Infection with the fungal organism Batrachochytrium dendrobatidis was documented in two captive populations of aquatic caecilians (Typhlonectes natans), including 24 confiscated animals at the Bronx Zoo's Wildlife Health Center and two captive-born animals at the Phoenix Zoo. The animals at the Bronx Zoo were asymptomatic, and infection was discovered during quarantine polymerase chain reaction screening. Both animals at the Phoenix Zoo were clinically ill, and Batrachochytrium dendrobatidis infection was confirmed in both animals, but it is unclear what role, if any, the infection played in the animals' clinical signs. All of the Bronx Zoo's caecilians were successfully cleared of infection by elevating to and then holding water temperatures at 32.2°C (90°F) for 72 hr. One animal at the Phoenix Zoo died before treatment could be instituted, and the second died despite treatment with a 0.01% itraconazole bath. Chytridiomycosis has only been very recently first reported in caecilians, and much remains unknown about its behavior in this amphibian order. This is the first published report of Batrachochytrium dendrobatidis infection in captive-born caecilians and also the first describing details of treatment of chytridiomycosis in caecilians. It appears that raising tank temperature to 32.2°C for 72 hr is a safe and effective treatment for aquatic caecilians with chytridiomycosis. Copyright 2013 by American Association of Zoo Veterinarians. Source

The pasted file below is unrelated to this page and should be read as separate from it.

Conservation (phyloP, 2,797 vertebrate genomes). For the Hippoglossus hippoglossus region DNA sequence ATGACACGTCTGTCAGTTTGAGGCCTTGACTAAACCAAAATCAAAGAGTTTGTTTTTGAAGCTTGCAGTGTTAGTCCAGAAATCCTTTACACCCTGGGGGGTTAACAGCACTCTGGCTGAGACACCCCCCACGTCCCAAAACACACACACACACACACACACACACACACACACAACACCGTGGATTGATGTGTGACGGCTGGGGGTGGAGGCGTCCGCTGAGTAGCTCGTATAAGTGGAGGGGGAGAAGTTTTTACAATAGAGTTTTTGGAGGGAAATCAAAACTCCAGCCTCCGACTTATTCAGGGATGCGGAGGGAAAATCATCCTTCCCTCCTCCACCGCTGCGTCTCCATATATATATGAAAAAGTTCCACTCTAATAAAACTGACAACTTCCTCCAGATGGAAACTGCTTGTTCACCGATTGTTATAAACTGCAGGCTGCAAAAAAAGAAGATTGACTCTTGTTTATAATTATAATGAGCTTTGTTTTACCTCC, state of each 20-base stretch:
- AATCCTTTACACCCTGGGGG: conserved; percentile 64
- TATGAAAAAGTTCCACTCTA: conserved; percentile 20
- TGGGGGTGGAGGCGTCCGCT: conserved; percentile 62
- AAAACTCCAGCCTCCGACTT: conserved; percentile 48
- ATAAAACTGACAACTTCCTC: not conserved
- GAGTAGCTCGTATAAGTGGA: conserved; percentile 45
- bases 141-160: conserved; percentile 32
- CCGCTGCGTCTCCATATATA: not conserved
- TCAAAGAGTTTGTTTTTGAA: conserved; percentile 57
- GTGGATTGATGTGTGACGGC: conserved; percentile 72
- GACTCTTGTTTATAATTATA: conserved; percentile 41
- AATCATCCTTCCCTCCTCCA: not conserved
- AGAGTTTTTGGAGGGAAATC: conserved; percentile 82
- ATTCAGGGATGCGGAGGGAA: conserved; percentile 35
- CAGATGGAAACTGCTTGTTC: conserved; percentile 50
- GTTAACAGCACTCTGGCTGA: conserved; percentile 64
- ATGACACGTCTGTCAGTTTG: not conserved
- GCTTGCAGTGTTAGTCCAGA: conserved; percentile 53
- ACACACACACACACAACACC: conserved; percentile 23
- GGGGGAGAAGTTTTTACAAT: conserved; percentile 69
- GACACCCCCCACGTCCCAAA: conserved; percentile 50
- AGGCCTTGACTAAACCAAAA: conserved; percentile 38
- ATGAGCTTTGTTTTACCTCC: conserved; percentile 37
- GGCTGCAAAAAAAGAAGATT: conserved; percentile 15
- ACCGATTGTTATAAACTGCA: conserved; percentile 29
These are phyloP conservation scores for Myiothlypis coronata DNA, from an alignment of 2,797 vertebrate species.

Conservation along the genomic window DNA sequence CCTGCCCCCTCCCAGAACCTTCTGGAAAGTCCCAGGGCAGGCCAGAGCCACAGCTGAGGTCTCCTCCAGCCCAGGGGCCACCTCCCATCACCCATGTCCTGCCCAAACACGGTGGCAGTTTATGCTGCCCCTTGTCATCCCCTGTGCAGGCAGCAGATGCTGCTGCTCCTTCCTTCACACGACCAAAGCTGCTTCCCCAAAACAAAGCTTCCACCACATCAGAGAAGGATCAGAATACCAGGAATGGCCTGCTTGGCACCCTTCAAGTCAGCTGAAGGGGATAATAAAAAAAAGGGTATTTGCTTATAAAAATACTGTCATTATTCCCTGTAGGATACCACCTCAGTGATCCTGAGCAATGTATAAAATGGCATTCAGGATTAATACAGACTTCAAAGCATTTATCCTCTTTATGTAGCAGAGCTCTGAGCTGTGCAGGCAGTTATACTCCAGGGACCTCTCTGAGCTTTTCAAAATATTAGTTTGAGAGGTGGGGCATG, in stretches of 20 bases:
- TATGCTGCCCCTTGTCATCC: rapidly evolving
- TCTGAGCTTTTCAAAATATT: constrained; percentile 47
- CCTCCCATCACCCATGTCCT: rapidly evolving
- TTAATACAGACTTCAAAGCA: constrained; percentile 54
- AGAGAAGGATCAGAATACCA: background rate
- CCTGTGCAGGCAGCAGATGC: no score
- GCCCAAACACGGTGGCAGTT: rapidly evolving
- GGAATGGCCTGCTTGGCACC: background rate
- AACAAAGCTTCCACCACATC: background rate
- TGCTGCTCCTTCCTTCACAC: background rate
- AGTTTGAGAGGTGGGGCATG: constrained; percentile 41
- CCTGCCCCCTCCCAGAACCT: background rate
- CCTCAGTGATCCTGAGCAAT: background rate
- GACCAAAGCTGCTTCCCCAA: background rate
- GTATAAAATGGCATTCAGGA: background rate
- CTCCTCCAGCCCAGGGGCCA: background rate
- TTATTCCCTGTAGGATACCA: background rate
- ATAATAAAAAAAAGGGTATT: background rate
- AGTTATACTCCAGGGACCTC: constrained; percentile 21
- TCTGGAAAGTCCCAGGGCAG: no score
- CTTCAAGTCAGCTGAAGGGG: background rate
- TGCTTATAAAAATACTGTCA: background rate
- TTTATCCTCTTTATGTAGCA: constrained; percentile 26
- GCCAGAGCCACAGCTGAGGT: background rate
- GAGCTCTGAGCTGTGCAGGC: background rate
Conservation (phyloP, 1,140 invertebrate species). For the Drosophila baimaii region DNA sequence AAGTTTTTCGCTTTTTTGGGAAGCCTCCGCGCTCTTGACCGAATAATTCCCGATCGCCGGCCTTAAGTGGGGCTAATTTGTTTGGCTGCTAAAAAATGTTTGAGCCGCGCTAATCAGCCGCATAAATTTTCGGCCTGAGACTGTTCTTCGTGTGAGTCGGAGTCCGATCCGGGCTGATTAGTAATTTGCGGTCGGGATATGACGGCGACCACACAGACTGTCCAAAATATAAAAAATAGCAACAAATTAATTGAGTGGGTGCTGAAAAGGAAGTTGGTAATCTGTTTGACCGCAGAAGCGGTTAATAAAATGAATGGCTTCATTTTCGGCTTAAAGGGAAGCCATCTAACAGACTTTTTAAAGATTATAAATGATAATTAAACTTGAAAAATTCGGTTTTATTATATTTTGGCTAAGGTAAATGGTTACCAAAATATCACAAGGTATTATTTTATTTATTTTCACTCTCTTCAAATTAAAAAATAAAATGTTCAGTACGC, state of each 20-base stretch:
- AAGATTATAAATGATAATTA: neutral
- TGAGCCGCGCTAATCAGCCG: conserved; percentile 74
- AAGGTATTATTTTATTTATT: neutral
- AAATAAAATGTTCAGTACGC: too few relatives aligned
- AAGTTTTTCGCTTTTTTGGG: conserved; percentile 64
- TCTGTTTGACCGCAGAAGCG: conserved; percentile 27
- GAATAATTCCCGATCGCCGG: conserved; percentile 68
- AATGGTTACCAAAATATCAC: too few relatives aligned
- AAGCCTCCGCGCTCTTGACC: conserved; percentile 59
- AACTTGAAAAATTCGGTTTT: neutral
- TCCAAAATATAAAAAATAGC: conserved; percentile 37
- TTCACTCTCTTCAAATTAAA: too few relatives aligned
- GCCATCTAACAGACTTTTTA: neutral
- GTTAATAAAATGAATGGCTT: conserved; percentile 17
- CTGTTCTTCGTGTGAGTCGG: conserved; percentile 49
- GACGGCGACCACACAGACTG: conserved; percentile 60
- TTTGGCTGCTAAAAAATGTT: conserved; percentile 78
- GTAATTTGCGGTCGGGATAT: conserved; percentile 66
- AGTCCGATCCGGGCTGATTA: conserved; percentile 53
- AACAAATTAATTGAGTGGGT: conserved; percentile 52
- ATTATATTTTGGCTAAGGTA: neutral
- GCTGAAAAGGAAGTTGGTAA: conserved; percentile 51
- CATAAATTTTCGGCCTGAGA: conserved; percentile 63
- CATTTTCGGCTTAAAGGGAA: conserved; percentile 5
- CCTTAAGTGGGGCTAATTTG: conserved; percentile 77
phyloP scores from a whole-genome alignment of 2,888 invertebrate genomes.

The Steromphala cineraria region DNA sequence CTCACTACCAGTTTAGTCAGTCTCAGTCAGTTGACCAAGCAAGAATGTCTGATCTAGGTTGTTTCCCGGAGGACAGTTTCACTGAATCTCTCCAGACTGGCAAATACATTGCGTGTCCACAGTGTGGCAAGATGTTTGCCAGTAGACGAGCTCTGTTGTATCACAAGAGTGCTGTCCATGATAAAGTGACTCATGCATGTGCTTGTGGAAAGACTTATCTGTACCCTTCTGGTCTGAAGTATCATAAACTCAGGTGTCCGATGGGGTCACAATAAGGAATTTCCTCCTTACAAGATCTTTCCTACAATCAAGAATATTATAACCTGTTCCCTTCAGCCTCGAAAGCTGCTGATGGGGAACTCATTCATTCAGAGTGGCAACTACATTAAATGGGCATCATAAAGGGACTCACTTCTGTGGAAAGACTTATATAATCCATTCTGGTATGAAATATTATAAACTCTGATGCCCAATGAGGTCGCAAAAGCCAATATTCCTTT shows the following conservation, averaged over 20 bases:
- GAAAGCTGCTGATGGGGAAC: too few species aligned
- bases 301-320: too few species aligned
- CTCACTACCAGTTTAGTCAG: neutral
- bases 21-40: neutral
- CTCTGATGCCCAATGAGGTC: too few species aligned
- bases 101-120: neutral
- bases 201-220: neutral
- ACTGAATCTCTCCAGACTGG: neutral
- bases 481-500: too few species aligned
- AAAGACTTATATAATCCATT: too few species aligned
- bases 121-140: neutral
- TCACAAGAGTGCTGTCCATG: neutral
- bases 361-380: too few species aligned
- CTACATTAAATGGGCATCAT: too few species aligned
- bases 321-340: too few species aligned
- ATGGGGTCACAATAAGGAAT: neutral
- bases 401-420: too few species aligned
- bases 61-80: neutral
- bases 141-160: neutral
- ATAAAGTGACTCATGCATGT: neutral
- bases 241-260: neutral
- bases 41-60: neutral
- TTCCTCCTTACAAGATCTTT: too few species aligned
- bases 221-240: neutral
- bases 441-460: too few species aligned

News Article
Site: http://phys.org/technology-news/